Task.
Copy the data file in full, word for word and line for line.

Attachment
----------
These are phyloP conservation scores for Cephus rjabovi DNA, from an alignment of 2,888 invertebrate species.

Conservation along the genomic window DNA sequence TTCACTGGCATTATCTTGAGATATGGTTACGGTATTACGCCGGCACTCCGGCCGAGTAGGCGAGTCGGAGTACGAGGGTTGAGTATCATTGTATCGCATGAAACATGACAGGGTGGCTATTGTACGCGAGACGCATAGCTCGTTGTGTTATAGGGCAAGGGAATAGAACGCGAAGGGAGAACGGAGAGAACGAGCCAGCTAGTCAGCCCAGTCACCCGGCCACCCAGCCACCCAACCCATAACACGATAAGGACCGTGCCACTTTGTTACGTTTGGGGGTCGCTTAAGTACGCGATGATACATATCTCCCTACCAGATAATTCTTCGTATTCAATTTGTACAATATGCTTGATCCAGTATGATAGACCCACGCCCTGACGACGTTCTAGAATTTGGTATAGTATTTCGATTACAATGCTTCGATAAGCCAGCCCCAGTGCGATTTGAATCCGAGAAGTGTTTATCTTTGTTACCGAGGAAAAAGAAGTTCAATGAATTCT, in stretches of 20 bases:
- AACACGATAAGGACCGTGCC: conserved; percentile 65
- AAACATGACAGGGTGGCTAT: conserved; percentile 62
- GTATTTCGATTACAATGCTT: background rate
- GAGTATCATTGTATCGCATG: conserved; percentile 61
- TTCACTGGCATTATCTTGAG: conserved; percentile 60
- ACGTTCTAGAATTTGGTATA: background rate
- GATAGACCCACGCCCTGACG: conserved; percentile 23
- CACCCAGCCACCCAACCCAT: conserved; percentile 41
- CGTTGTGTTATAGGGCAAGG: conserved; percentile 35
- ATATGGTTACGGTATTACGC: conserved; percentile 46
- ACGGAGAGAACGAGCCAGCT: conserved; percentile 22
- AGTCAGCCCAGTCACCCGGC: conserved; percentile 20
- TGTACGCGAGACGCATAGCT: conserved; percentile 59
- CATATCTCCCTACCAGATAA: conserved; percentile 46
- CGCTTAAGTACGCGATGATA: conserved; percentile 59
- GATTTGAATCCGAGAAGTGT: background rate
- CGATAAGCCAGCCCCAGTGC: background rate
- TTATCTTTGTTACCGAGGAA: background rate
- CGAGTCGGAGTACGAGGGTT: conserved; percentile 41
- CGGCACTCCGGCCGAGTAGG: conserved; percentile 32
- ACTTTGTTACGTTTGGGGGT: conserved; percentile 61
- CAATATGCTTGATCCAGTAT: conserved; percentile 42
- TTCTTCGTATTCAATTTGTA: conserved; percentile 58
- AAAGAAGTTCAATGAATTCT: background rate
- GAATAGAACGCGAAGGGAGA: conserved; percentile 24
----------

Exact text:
These are phyloP conservation scores for Cephus rjabovi DNA, from an alignment of 2,888 invertebrate species.

Conservation along the genomic window DNA sequence TTCACTGGCATTATCTTGAGATATGGTTACGGTATTACGCCGGCACTCCGGCCGAGTAGGCGAGTCGGAGTACGAGGGTTGAGTATCATTGTATCGCATGAAACATGACAGGGTGGCTATTGTACGCGAGACGCATAGCTCGTTGTGTTATAGGGCAAGGGAATAGAACGCGAAGGGAGAACGGAGAGAACGAGCCAGCTAGTCAGCCCAGTCACCCGGCCACCCAGCCACCCAACCCATAACACGATAAGGACCGTGCCACTTTGTTACGTTTGGGGGTCGCTTAAGTACGCGATGATACATATCTCCCTACCAGATAATTCTTCGTATTCAATTTGTACAATATGCTTGATCCAGTATGATAGACCCACGCCCTGACGACGTTCTAGAATTTGGTATAGTATTTCGATTACAATGCTTCGATAAGCCAGCCCCAGTGCGATTTGAATCCGAGAAGTGTTTATCTTTGTTACCGAGGAAAAAGAAGTTCAATGAATTCT, in stretches of 20 bases:
- AACACGATAAGGACCGTGCC: conserved; percentile 65
- AAACATGACAGGGTGGCTAT: conserved; percentile 62
- GTATTTCGATTACAATGCTT: background rate
- GAGTATCATTGTATCGCATG: conserved; percentile 61
- TTCACTGGCATTATCTTGAG: conserved; percentile 60
- ACGTTCTAGAATTTGGTATA: background rate
- GATAGACCCACGCCCTGACG: conserved; percentile 23
- CACCCAGCCACCCAACCCAT: conserved; percentile 41
- CGTTGTGTTATAGGGCAAGG: conserved; percentile 35
- ATATGGTTACGGTATTACGC: conserved; percentile 46
- ACGGAGAGAACGAGCCAGCT: conserved; percentile 22
- AGTCAGCCCAGTCACCCGGC: conserved; percentile 20
- TGTACGCGAGACGCATAGCT: conserved; percentile 59
- CATATCTCCCTACCAGATAA: conserved; percentile 46
- CGCTTAAGTACGCGATGATA: conserved; percentile 59
- GATTTGAATCCGAGAAGTGT: background rate
- CGATAAGCCAGCCCCAGTGC: background rate
- TTATCTTTGTTACCGAGGAA: background rate
- CGAGTCGGAGTACGAGGGTT: conserved; percentile 41
- CGGCACTCCGGCCGAGTAGG: conserved; percentile 32
- ACTTTGTTACGTTTGGGGGT: conserved; percentile 61
- CAATATGCTTGATCCAGTAT: conserved; percentile 42
- TTCTTCGTATTCAATTTGTA: conserved; percentile 58
- AAAGAAGTTCAATGAATTCT: background rate
- GAATAGAACGCGAAGGGAGA: conserved; percentile 24